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J Natl Med Assoc. Feb 1994; 86(2): 105–112.
PMCID: PMC2568162

Prevalence of cardiovascular and pulmonary diseases and risk factors by region and urbanization in the United States.

Abstract

Cardiovascular and pulmonary mortality rates vary among US regions and places of varying levels of urbanization. Morbidity rarely has been analyzed within regions by urbanization level. Therefore, data from the National Health Interview Survey were examined for geographic patterns for 1983 through 1987. The most consistent finding was high rates of self-reported cardiovascular disease in non-metropolitan areas of the South. Otherwise, geographic variation of rates of self-reported disease prevalence with region and urbanization was not consistent across age and sex groups. Nor did rates consistently parallel patterns reported for mortality, with the exception of high rates in the nonmetropolitan South and relatively low rates in some groups in metropolitan areas outside central cities. Heart disease and ischemic heart disease patterns did not parallel patterns of high blood pressure, smoking, or low education, except for the tendency of all to be high in the nonmetropolitan South. In white men aged 45 to 64, the ischemic heart disease prevalence rate in the nonmetropolitan South was nearly twice that in the West or in the metropolitan Northeast. In blacks, rates of heart disease were lowest in metropolitan areas outside central cities and similar in central cities and nonmetropolitan areas. In the South, a similar pattern was seen in the only region with adequate numbers of nonmetropolitan-dwelling blacks in the sample. In blacks aged 45 to 64, rates of high blood pressure were lowest in metropolitan areas outside central cities and highest in nonmetropolitan areas, with little variation among regions.(ABSTRACT TRUNCATED AT 250 WORDS)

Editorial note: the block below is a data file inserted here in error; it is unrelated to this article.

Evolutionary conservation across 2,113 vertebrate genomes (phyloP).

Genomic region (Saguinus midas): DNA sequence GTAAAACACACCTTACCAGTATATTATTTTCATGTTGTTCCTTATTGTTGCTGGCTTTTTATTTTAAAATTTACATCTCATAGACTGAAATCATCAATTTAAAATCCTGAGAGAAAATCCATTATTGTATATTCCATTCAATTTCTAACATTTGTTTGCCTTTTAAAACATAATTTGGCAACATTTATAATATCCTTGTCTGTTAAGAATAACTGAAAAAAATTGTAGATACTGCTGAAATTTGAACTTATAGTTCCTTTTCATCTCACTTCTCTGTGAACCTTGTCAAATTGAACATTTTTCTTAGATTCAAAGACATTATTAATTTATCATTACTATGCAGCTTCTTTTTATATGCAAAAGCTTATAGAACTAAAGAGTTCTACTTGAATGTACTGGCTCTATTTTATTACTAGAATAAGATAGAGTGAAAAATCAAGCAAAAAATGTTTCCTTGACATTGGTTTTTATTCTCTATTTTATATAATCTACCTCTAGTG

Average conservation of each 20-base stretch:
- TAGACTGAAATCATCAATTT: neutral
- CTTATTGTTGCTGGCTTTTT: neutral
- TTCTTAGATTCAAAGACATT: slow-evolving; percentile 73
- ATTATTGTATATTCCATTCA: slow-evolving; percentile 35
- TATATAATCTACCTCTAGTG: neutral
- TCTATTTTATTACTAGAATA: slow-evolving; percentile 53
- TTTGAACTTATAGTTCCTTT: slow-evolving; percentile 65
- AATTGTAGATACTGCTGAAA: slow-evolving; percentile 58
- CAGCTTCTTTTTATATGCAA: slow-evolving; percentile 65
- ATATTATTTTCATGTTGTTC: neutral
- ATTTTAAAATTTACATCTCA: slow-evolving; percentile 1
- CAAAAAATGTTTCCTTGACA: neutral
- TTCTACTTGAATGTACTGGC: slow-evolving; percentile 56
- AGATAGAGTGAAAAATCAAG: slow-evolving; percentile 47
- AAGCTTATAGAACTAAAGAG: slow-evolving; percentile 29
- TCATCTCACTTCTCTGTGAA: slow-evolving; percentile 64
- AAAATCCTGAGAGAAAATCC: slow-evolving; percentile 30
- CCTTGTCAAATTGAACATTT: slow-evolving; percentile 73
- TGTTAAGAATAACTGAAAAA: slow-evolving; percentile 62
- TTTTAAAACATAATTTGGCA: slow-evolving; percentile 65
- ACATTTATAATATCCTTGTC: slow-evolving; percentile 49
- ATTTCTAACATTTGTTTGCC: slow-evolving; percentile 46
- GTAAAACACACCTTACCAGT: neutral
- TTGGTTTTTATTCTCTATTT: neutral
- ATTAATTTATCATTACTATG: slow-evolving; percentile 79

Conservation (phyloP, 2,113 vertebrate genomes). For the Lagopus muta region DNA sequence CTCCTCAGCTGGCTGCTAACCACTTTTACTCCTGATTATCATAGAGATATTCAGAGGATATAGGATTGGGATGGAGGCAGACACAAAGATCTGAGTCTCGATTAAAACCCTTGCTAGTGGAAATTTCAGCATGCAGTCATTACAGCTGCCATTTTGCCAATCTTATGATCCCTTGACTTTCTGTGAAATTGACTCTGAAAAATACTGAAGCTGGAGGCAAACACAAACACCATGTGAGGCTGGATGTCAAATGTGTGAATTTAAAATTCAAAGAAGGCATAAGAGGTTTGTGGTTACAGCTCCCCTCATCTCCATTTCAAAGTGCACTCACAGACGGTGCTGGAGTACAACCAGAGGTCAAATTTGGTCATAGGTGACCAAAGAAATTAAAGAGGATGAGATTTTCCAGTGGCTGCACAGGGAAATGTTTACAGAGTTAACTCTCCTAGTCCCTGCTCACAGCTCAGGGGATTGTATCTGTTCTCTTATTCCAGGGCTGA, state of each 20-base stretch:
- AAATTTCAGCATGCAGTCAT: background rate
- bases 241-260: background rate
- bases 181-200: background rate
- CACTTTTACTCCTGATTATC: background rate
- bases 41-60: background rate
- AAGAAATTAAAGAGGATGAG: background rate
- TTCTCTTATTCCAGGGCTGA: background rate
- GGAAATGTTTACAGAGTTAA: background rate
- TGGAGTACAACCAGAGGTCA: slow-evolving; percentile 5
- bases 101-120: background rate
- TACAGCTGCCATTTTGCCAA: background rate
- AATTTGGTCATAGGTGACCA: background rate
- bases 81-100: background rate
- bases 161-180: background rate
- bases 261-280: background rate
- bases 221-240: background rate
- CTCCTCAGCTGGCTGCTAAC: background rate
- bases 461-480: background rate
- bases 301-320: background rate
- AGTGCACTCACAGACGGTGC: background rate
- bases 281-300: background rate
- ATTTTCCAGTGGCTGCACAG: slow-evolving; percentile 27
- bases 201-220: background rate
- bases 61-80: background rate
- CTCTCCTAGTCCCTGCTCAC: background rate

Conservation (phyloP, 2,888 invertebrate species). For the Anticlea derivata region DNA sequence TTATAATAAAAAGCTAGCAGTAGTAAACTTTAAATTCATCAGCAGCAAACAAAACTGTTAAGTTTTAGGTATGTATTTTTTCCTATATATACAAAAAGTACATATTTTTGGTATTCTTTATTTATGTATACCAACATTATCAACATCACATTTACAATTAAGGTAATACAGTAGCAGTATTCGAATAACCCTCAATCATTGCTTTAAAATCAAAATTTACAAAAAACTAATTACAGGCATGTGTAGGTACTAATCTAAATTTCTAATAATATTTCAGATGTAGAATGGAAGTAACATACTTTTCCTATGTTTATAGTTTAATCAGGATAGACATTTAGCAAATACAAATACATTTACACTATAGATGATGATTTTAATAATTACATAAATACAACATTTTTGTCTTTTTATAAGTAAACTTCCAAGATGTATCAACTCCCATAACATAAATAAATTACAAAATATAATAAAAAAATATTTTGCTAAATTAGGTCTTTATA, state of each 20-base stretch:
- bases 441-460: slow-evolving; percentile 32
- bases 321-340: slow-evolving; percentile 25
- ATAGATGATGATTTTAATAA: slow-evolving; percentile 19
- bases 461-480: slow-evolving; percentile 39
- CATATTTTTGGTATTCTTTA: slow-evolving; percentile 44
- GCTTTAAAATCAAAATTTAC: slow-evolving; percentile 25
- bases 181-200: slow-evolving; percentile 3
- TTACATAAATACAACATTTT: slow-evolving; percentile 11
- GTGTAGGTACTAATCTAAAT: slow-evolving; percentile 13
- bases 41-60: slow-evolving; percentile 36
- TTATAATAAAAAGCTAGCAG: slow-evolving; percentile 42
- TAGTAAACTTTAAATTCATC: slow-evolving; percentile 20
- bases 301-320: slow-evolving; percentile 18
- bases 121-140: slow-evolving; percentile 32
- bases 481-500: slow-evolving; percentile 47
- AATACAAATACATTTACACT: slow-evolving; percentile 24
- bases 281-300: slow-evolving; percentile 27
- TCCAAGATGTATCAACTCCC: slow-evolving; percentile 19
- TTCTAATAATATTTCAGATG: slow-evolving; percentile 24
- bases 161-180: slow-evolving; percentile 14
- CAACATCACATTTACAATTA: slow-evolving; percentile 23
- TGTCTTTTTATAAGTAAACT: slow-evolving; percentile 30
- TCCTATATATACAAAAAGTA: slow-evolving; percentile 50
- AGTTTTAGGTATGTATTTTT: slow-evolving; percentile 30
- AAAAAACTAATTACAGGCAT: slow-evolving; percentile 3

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Selected References

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